My favorite statistic against focusing on science in middle school: Germany's science nobelists. In the first 60 years or so of the 20th century, Germany harvested one Nobel Prize after another in the natural sciences. And when you look at the laureate's biographies, you see that almost all of them came from a humanistisches Gymnasium. That was a branch of the middle- and high school system that focused on learning Greek first, learning Latin second, maybe learning English next, and maybe adding the natural sciences in ninth grade. Technical and scientific high schools existed, too, but somehow they weren't the ones churning out the Nobel-grade scientists.
After World War II, the humanistisches Gymnasium gradually fell out of fashion and the steady stream of Nobel Prizes faded into a trickle. I know, correlation isn't causation and all that, but statistics like these affirm me in my opinion that a broad education is the best starting point for an education in the natural sciences. And an important part of getting such an education is to have a life.
someone who believe humanities to be a waste of time and effort
Can you point me towards more information about this as I'd like to share it with someone who believe humanities to be a waste of time and effort.
Multiple studies link music study to academic achievement. But what is it about serious music training that seems to correlate with outsize success in other fields?
The connection isn’t a coincidence. I know because I asked. I put the question to top-flight professionals in industries from tech to finance to media, all of whom had serious (if often little-known) past lives as musicians. Almost all made a connection between their music training and their professional achievements.
The phenomenon extends beyond the math-music association. Strikingly, many high achievers told me music opened up the pathways to creative thinking. And their experiences suggest that music training sharpens other qualities: Collaboration. The ability to listen. A way of thinking that weaves together disparate ideas. The power to focus on the present and the future simultaneously.
Consider the qualities these high achievers say music has sharpened: collaboration, creativity, discipline and the capacity to reconcile conflicting ideas. All are qualities notably absent from public life. Music may not make you a genius, or rich, or even a better person. But it helps train you to think differently, to process different points of view — and most important, to take pleasure in listening.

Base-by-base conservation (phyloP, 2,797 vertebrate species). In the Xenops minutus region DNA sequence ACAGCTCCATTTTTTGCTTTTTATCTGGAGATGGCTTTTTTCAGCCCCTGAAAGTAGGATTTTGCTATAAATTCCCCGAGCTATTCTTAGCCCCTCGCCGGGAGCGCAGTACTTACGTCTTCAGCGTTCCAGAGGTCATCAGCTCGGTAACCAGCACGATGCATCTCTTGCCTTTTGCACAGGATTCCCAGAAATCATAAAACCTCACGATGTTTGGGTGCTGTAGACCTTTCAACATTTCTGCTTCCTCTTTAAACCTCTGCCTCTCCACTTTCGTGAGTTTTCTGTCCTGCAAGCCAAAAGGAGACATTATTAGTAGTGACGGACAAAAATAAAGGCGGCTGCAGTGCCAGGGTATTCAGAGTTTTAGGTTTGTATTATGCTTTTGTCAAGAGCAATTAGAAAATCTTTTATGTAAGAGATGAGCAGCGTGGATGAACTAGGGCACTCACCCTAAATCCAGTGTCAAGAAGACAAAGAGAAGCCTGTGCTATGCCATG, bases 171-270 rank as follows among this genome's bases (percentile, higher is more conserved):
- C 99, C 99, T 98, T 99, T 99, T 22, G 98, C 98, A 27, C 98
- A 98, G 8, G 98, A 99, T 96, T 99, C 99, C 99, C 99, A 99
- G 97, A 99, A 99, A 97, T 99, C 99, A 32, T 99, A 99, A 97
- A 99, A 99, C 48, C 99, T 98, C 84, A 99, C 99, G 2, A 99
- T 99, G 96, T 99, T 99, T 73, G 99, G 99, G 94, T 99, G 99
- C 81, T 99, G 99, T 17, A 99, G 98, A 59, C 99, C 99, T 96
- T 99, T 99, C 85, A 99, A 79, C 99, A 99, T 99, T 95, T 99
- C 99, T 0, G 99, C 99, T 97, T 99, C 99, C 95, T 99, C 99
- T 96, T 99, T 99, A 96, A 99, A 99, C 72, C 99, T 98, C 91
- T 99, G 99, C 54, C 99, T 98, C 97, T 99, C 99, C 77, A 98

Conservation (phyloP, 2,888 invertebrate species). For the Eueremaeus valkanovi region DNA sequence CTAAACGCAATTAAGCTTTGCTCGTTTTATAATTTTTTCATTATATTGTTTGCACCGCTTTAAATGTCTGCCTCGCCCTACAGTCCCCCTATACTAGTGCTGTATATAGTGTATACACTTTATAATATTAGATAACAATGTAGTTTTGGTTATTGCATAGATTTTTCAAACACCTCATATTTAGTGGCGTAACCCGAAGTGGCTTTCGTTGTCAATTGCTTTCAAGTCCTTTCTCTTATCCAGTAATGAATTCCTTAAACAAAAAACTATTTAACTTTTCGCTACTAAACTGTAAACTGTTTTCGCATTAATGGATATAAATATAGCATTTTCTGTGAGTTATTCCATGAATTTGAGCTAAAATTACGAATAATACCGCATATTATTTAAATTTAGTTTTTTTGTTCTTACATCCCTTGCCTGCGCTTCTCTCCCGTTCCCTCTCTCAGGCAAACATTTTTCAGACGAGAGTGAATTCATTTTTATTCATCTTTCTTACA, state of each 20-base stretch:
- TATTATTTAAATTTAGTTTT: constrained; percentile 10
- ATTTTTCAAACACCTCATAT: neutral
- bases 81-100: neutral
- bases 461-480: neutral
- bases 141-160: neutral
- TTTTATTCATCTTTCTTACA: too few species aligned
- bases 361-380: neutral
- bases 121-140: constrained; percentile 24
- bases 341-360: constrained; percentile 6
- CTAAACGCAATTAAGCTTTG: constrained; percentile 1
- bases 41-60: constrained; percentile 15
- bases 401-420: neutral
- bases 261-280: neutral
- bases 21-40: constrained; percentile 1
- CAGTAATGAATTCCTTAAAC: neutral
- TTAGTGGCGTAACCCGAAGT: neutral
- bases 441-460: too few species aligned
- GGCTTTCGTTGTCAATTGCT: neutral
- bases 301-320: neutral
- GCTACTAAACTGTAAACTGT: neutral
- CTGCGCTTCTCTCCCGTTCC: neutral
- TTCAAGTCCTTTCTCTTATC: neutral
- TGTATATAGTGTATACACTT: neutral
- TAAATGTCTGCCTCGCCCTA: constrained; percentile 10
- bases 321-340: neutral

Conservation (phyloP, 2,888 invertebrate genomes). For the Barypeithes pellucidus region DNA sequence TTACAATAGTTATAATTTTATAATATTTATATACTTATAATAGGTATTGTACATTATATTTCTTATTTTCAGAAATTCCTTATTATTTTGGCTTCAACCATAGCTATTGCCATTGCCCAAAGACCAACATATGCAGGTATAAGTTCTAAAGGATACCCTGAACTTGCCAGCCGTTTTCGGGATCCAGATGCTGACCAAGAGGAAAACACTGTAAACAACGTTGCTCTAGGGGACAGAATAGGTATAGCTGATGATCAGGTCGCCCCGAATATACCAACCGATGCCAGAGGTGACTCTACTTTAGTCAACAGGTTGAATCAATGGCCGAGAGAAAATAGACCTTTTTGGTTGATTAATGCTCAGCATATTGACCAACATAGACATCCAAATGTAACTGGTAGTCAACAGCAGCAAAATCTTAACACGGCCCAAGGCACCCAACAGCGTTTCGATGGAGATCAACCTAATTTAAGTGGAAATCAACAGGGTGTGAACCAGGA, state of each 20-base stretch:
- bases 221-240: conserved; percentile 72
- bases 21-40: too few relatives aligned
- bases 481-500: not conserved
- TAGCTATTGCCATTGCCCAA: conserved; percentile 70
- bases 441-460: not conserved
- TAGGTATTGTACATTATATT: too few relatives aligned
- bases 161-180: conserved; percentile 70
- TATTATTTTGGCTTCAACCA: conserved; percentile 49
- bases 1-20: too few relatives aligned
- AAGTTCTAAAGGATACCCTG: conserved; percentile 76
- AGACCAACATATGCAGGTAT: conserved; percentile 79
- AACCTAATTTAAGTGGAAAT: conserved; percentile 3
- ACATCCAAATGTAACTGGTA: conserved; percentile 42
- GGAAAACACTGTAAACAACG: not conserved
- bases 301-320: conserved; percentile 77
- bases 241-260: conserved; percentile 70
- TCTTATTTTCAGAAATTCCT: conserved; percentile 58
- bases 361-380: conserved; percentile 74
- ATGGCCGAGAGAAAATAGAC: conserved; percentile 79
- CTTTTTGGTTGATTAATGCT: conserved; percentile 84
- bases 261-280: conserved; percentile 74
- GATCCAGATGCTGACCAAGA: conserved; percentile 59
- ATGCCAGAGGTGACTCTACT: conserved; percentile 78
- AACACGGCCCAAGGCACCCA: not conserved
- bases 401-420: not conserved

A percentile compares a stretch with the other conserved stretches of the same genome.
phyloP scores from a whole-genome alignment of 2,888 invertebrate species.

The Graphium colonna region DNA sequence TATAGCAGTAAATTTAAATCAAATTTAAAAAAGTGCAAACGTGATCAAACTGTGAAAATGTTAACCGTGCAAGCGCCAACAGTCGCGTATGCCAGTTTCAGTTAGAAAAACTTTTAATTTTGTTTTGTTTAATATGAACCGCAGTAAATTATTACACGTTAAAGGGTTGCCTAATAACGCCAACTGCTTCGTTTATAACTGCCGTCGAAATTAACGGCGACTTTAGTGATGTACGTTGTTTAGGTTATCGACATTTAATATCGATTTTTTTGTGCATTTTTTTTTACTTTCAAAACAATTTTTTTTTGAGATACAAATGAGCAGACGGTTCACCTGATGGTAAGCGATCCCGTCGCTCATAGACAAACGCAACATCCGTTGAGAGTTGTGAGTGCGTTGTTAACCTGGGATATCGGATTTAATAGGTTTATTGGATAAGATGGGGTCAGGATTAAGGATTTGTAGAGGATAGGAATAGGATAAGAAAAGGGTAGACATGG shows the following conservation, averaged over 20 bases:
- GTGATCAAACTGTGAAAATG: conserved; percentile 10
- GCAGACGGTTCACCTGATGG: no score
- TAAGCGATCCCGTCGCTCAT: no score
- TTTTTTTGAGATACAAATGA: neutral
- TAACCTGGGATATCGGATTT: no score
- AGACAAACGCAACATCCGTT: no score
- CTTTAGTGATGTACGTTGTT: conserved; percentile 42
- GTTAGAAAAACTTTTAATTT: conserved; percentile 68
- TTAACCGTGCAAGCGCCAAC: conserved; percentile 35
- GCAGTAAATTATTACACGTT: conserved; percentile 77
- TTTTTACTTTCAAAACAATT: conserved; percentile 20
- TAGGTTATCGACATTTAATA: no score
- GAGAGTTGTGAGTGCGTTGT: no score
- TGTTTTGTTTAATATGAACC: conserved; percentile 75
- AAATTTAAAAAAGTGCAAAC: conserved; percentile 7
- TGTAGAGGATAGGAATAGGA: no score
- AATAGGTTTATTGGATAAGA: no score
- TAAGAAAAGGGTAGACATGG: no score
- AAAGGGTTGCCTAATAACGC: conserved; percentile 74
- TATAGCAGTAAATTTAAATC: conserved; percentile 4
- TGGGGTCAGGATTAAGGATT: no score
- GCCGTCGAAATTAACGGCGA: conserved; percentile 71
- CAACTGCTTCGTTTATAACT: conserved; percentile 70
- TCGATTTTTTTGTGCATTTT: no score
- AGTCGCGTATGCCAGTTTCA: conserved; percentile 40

He says music “reinforces your confidence in the ability to create.”
“The notion is, let’s transform higher education into job training,” Bruce Ackerman, a professor of law and political science at Yale, told me disapprovingly. That sort of sentiment, he said, was detectable in President Obama’s recent remark that it might be wise to shorten law school from three years to two.
Ackerman said that when you also factor in the proliferation of online courses for disadvantaged students, you begin to see what could easily become an overly tiered, wildly inconsistent college landscape of “a few superstars and then a lot of glorified teaching systems” that aren’t all that constructive.
We’re in a tricky, troubling spot. At a time when our nation’s ability to tackle complicated policy problems is seriously in doubt, we must pull off a delicate balancing act. We must make college practical but not excessively so, lower its price without lowering its standards and increase the number of diplomas attained without diminishing not only their currency in the job market but also the fitness of the country’s work force in a cutthroat world.
“Our economic advantage has been having high skill levels at the top, being big, being more flexible than the other economies, and being able to attract other countries’ most skilled labor,” Anthony P. Carnevale, the director of the Georgetown University Center on Education and the Workforce, told The Times’s Richard Pérez-Peña in an article about the new skills survey last week. “But that advantage is slipping.”
Do people really need to know about these formulas if they aren't mathematicians?
We have to realize the power of mathematics. By now it's well-understood that the global economic crisis was caused, in part, by misuse of mathematical models. People who understood those models were actually sounding the alarm. It was the executives who had the power, who were the decision-makers, who did not understand how these formulas functioned. Their logic was: "Well, while these things work, we're making profits."
GOLDSBORO, N.C. — Eastern Wayne Middle School students were terrified when they were told there was an armed robber in the school with a mask and a handgun Friday. However, they quickly learned it was all part of a school lesson.
Nonetheless, some parents are not happy with the exercise and school officials admit it was a bad move.
In a letter that was sent home to parents, the school said it was part of enrichment exercise trying to teach kids to be aware of their surroundings. A school employee dressed up in a ski mask and carrying a fake gun pretended to be a robber.
The school system admits – in light of the school shootings making headlines around the country – they should have been more sensitive.
“It obviously did lack that sensitivity that was needed…all of our schools work very hard to promote a safe learning environment…in this situation, the exercise in its original intent was appropriate, but in how it was executed it obviously lacked judgment,” said Ken Derksen, Public Information Officer with the Wayne County Public Schools.